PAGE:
# A vertical graph

Posted on Sun 06 November 2022 in code

## Overview

I've been playing with Youtube shorts, which only accept vertical mobile videos. That's a problem for graphs since they're usually wider than they are tall.

So how about a vertical graph? I'm not sure it really works, but it was worth a shot!

The code below generates multiple image files so that you animate the graph! It's all in 9:16 ratio for phones. ## The code

This will generate data and save graphs if you have pandas, matplotlib and numpy.

``````import pandas as pd
import matplotlib.pyplot as plt
import matplotlib.dates as mdates
import numpy as np
import random

# Generate random data
data = pd.DataFrame(index=pd.date_range(start="2020-01-01", periods=50, freq="30s"),
data={"pm1":5+np.cumsum([random.uniform(-2, 3) for x in range(50)]),
"pm2_5":5+np.cumsum([random.uniform(-2, 3) for x in range(50)]),
"pm10":5+np.cumsum([random.uniform(-2, 3) for x in range(50)]),
"tvoc":5+np.cumsum([random.uniform(-2, 3) for x in range(50)])})

# Start a plot
fig = plt.figure(figsize=(4.5,8))

# Prepare out data for stacking
# The .values property of pandas columns accesses the underlying numpy array of
# numerical columns. Numpy arrays can just be added to one another elementwise.
stack_pm10 = data.pm10.values
stack_pm2_5 = data.pm10.values+data.pm2_5.values
stack_pm1 = data.pm10.values+data.pm2_5.values+data.pm1.values

# Call .fill_betweenx() or .fill_betweeny(), depending on your graph orientation, to
# build your stacked line chart
ax.fill_betweenx(data.index.values, 0, stack_pm10, facecolor="#a7a7a7")
ax.fill_betweenx(data.index.values, stack_pm10, stack_pm2_5, facecolor="#c0c0c0")

# Move the ticks and labels to the top off the graph
ax.xaxis.tick_top()

# Trim the margins
ax.margins(x=0, y=0)

# To make the y-axis top -> bottom, do this
ax.invert_yaxis()

# Matplotlib has a date formatter for axes, here we set hours:minutes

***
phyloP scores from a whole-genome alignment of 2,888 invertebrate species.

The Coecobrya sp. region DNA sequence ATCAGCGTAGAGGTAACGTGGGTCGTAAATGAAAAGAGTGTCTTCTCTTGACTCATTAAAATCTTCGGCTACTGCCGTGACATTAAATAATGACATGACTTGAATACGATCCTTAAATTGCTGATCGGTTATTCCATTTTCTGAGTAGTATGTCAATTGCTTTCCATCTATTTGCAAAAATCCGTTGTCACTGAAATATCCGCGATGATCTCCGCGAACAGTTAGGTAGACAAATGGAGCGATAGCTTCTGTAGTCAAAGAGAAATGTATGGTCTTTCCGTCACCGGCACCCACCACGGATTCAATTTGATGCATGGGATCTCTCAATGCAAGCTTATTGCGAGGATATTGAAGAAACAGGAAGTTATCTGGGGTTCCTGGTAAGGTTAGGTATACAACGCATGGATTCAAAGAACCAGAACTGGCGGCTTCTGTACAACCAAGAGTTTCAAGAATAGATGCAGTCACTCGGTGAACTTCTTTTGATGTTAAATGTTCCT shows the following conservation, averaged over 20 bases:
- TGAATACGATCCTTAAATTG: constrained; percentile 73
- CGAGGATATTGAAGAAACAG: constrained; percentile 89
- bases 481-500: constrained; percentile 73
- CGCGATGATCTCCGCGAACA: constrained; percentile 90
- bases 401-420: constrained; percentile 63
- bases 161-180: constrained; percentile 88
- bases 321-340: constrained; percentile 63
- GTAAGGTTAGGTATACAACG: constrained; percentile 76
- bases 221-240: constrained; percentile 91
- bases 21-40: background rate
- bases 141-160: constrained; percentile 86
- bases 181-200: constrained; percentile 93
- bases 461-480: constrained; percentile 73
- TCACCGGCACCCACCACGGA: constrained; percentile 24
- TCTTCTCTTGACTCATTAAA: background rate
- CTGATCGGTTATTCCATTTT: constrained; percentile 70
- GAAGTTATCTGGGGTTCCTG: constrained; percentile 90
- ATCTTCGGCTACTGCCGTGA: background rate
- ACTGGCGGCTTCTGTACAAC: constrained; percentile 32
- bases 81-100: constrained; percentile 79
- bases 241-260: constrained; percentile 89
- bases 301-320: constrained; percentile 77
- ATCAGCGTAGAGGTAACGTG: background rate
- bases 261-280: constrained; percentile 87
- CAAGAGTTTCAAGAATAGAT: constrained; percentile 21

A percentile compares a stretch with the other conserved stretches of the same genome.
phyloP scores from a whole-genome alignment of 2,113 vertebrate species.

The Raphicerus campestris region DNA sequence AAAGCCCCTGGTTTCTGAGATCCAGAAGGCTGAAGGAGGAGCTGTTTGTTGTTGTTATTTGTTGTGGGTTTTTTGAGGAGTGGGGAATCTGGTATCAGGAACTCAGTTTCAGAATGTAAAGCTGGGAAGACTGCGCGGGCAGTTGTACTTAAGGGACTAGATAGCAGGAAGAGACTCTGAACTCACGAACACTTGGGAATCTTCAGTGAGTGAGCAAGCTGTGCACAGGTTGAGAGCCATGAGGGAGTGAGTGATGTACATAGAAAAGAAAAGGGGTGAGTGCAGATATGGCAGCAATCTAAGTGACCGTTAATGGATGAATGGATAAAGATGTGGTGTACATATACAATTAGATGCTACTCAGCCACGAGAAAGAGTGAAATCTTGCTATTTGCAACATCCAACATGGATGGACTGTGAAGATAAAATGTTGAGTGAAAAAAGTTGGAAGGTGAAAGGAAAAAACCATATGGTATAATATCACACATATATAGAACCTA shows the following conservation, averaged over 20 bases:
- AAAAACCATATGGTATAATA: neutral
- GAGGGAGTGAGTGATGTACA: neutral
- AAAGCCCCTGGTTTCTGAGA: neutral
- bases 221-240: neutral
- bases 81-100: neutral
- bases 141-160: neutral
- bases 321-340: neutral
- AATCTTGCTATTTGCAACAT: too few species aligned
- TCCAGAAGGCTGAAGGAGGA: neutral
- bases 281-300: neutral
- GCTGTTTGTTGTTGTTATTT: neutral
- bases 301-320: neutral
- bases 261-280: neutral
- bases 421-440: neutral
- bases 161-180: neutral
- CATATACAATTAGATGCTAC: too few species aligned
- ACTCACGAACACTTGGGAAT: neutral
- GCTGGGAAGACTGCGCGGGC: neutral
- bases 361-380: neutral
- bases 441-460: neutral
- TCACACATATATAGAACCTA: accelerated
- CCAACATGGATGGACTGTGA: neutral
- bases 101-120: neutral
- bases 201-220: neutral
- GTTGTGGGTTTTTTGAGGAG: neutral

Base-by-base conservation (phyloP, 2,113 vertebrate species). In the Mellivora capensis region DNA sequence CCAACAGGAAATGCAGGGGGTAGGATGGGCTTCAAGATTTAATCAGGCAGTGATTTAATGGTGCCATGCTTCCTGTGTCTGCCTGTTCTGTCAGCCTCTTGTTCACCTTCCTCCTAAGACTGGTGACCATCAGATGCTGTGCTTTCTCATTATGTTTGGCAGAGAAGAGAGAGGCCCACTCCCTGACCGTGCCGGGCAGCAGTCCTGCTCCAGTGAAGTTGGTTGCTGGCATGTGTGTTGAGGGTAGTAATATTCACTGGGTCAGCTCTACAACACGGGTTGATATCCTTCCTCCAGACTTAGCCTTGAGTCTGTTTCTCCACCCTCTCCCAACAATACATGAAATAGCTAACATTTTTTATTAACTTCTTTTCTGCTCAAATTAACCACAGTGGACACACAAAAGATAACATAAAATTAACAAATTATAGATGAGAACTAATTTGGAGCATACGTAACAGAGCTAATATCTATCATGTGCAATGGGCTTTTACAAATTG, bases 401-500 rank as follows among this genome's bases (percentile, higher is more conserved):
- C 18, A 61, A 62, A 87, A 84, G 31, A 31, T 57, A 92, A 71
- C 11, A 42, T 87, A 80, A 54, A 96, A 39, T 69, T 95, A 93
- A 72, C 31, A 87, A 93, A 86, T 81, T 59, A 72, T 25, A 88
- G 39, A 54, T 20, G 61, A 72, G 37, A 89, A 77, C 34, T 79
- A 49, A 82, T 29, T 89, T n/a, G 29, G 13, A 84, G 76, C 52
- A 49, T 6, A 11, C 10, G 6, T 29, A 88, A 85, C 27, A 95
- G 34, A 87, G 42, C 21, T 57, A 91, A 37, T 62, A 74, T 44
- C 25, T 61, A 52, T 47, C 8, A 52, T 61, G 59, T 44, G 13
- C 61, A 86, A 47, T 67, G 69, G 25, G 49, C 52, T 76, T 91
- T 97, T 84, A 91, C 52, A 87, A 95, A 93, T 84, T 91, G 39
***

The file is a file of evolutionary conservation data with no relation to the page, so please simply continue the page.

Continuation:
ax.yaxis.set_major_formatter(mdates.DateFormatter("%H:%M"))

# You can duplicate an axis with .twiny() (not sure why it's .twiny() instead of
# .twinx() here). Then set its limits the same as your original.
ax2 = ax.twiny()
ax2.set_xlim(ax.get_xlim())

# In our case, we want the axis title on the copy (up top), not the original
ax2.set_xlabel("Particulate concentration, ug/m3")

# Create a legend, which will be in the same order as we defined our areas in
# the .fill_betweenx()
ax.legend(["PM10 Coarse", "PM2.5 Fine", "PM1.0 Ultrafine"])

# This removes some of the margins
plt.tight_layout()

# Initial view, no extras
plt.savefig("0_demo.png")

# You can add a line, the v in axvline() means vertical.
# By saving to a different file, we get to keep each version of the graph.
# Update the legend too!
ax.axvline(x=50, color="black", linestyle="--")
ax.legend(["PM10 Coarse", "PM2.5 Fine", "PM1.0 Ultrafine", "Safe level"])
plt.savefig("1_line.png")

# Annotations have a few options for choosing xycoords= and textcoords=
# 'data' is useful for pointing to specific values, while 'axes fraction' is more
# convenient I find for finding an empty spot and putting text there.
ax.annotate('Annotation (00:05)', xy=(0, pd.to_datetime("2020-01-01 00:05")),  xycoords='data',
xytext=(0.5, 0.5), textcoords='axes fraction',
arrowprops=dict(facecolor='black', shrink=0.05),
horizontalalignment='right', verticalalignment='top',
)
plt.savefig("2_annotation.png")

# You can also afterwards plot another series
# Update the legend (or not) to have it show up there
ax.plot(data.tvoc, data.index)
ax.legend(["PM10 Coarse", "PM2.5 Fine", "PM1.0 Ultrafine", "Safe level", "TVOC"])
plt.savefig("3_extra_plot.png")
``````

To make the animation in pillow,

``````from PIL import Image

im1 = Image.open("./0_demo.png")
im2 = Image.open("./1_line.png")
im3 = Image.open("./2_annotation.png")
im4 = Image.open("./3_extra_plot.png")
im1.save("animation.gif", save_all=True, append_images=[im2, im3, im4], duration=500, loop=0)
``````